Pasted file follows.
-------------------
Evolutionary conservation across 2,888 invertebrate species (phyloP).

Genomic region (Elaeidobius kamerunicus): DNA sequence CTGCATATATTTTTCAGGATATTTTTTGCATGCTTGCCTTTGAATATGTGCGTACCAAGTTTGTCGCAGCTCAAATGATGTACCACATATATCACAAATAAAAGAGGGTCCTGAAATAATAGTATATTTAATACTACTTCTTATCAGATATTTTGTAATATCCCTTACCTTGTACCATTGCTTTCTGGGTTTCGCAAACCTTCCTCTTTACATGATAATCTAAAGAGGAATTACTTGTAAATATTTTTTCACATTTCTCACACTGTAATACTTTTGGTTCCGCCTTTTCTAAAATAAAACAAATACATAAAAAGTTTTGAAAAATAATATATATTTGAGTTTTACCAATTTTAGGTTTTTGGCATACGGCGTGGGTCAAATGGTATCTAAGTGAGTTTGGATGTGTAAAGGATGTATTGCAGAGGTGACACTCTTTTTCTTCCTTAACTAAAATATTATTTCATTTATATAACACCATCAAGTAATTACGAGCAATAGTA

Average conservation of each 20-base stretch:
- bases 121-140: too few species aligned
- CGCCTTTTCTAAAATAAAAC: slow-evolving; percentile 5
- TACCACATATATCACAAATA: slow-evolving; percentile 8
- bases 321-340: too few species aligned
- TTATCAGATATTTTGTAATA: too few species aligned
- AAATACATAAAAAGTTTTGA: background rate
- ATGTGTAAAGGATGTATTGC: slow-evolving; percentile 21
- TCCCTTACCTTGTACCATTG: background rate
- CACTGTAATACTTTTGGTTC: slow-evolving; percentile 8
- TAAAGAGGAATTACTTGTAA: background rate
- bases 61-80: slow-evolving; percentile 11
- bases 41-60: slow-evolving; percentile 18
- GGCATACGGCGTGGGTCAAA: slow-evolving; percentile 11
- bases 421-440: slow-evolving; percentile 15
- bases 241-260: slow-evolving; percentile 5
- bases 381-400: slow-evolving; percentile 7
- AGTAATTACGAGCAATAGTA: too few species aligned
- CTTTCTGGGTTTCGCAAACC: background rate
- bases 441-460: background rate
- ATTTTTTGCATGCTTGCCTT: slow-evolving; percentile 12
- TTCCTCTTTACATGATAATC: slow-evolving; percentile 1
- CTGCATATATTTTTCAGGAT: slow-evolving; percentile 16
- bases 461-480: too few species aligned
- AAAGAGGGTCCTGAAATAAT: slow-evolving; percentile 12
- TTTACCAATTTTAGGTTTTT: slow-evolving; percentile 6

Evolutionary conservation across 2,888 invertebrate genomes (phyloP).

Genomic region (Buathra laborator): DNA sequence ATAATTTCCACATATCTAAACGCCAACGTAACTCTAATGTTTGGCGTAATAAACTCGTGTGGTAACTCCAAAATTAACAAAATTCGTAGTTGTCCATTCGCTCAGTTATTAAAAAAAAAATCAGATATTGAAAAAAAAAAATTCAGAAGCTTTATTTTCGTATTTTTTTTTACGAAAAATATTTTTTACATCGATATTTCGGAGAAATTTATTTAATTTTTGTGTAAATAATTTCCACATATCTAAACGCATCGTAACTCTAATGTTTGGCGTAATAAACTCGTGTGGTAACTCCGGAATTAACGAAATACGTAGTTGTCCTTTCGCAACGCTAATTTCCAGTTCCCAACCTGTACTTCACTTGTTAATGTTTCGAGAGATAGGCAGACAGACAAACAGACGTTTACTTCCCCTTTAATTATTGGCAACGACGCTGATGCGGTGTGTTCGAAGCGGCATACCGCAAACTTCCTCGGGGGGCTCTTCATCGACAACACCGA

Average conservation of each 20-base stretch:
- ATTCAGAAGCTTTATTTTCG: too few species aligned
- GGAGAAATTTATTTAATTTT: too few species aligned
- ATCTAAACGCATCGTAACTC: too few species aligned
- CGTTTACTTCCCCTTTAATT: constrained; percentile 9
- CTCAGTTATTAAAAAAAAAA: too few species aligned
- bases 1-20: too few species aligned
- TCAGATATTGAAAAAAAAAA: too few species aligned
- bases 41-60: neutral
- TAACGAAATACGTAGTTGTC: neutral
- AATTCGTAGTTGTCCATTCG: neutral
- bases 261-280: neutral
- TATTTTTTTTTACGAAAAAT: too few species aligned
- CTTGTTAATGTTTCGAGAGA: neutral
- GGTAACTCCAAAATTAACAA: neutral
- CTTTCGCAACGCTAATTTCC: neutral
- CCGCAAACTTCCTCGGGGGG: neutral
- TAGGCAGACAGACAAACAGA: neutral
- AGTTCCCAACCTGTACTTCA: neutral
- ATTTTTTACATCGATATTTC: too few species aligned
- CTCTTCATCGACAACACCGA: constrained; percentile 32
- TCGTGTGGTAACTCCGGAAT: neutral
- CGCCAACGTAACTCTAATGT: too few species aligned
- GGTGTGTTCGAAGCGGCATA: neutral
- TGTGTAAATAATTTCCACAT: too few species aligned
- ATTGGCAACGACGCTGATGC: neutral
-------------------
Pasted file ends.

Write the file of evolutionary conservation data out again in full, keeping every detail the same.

Evolutionary conservation across 2,888 invertebrate species (phyloP).

Genomic region (Elaeidobius kamerunicus): DNA sequence CTGCATATATTTTTCAGGATATTTTTTGCATGCTTGCCTTTGAATATGTGCGTACCAAGTTTGTCGCAGCTCAAATGATGTACCACATATATCACAAATAAAAGAGGGTCCTGAAATAATAGTATATTTAATACTACTTCTTATCAGATATTTTGTAATATCCCTTACCTTGTACCATTGCTTTCTGGGTTTCGCAAACCTTCCTCTTTACATGATAATCTAAAGAGGAATTACTTGTAAATATTTTTTCACATTTCTCACACTGTAATACTTTTGGTTCCGCCTTTTCTAAAATAAAACAAATACATAAAAAGTTTTGAAAAATAATATATATTTGAGTTTTACCAATTTTAGGTTTTTGGCATACGGCGTGGGTCAAATGGTATCTAAGTGAGTTTGGATGTGTAAAGGATGTATTGCAGAGGTGACACTCTTTTTCTTCCTTAACTAAAATATTATTTCATTTATATAACACCATCAAGTAATTACGAGCAATAGTA

Average conservation of each 20-base stretch:
- bases 121-140: too few species aligned
- CGCCTTTTCTAAAATAAAAC: slow-evolving; percentile 5
- TACCACATATATCACAAATA: slow-evolving; percentile 8
- bases 321-340: too few species aligned
- TTATCAGATATTTTGTAATA: too few species aligned
- AAATACATAAAAAGTTTTGA: background rate
- ATGTGTAAAGGATGTATTGC: slow-evolving; percentile 21
- TCCCTTACCTTGTACCATTG: background rate
- CACTGTAATACTTTTGGTTC: slow-evolving; percentile 8
- TAAAGAGGAATTACTTGTAA: background rate
- bases 61-80: slow-evolving; percentile 11
- bases 41-60: slow-evolving; percentile 18
- GGCATACGGCGTGGGTCAAA: slow-evolving; percentile 11
- bases 421-440: slow-evolving; percentile 15
- bases 241-260: slow-evolving; percentile 5
- bases 381-400: slow-evolving; percentile 7
- AGTAATTACGAGCAATAGTA: too few species aligned
- CTTTCTGGGTTTCGCAAACC: background rate
- bases 441-460: background rate
- ATTTTTTGCATGCTTGCCTT: slow-evolving; percentile 12
- TTCCTCTTTACATGATAATC: slow-evolving; percentile 1
- CTGCATATATTTTTCAGGAT: slow-evolving; percentile 16
- bases 461-480: too few species aligned
- AAAGAGGGTCCTGAAATAAT: slow-evolving; percentile 12
- TTTACCAATTTTAGGTTTTT: slow-evolving; percentile 6

Evolutionary conservation across 2,888 invertebrate genomes (phyloP).

Genomic region (Buathra laborator): DNA sequence ATAATTTCCACATATCTAAACGCCAACGTAACTCTAATGTTTGGCGTAATAAACTCGTGTGGTAACTCCAAAATTAACAAAATTCGTAGTTGTCCATTCGCTCAGTTATTAAAAAAAAAATCAGATATTGAAAAAAAAAAATTCAGAAGCTTTATTTTCGTATTTTTTTTTACGAAAAATATTTTTTACATCGATATTTCGGAGAAATTTATTTAATTTTTGTGTAAATAATTTCCACATATCTAAACGCATCGTAACTCTAATGTTTGGCGTAATAAACTCGTGTGGTAACTCCGGAATTAACGAAATACGTAGTTGTCCTTTCGCAACGCTAATTTCCAGTTCCCAACCTGTACTTCACTTGTTAATGTTTCGAGAGATAGGCAGACAGACAAACAGACGTTTACTTCCCCTTTAATTATTGGCAACGACGCTGATGCGGTGTGTTCGAAGCGGCATACCGCAAACTTCCTCGGGGGGCTCTTCATCGACAACACCGA

Average conservation of each 20-base stretch:
- ATTCAGAAGCTTTATTTTCG: too few species aligned
- GGAGAAATTTATTTAATTTT: too few species aligned
- ATCTAAACGCATCGTAACTC: too few species aligned
- CGTTTACTTCCCCTTTAATT: constrained; percentile 9
- CTCAGTTATTAAAAAAAAAA: too few species aligned
- bases 1-20: too few species aligned
- TCAGATATTGAAAAAAAAAA: too few species aligned
- bases 41-60: neutral
- TAACGAAATACGTAGTTGTC: neutral
- AATTCGTAGTTGTCCATTCG: neutral
- bases 261-280: neutral
- TATTTTTTTTTACGAAAAAT: too few species aligned
- CTTGTTAATGTTTCGAGAGA: neutral
- GGTAACTCCAAAATTAACAA: neutral
- CTTTCGCAACGCTAATTTCC: neutral
- CCGCAAACTTCCTCGGGGGG: neutral
- TAGGCAGACAGACAAACAGA: neutral
- AGTTCCCAACCTGTACTTCA: neutral
- ATTTTTTACATCGATATTTC: too few species aligned
- CTCTTCATCGACAACACCGA: constrained; percentile 32
- TCGTGTGGTAACTCCGGAAT: neutral
- CGCCAACGTAACTCTAATGT: too few species aligned
- GGTGTGTTCGAAGCGGCATA: neutral
- TGTGTAAATAATTTCCACAT: too few species aligned
- ATTGGCAACGACGCTGATGC: neutral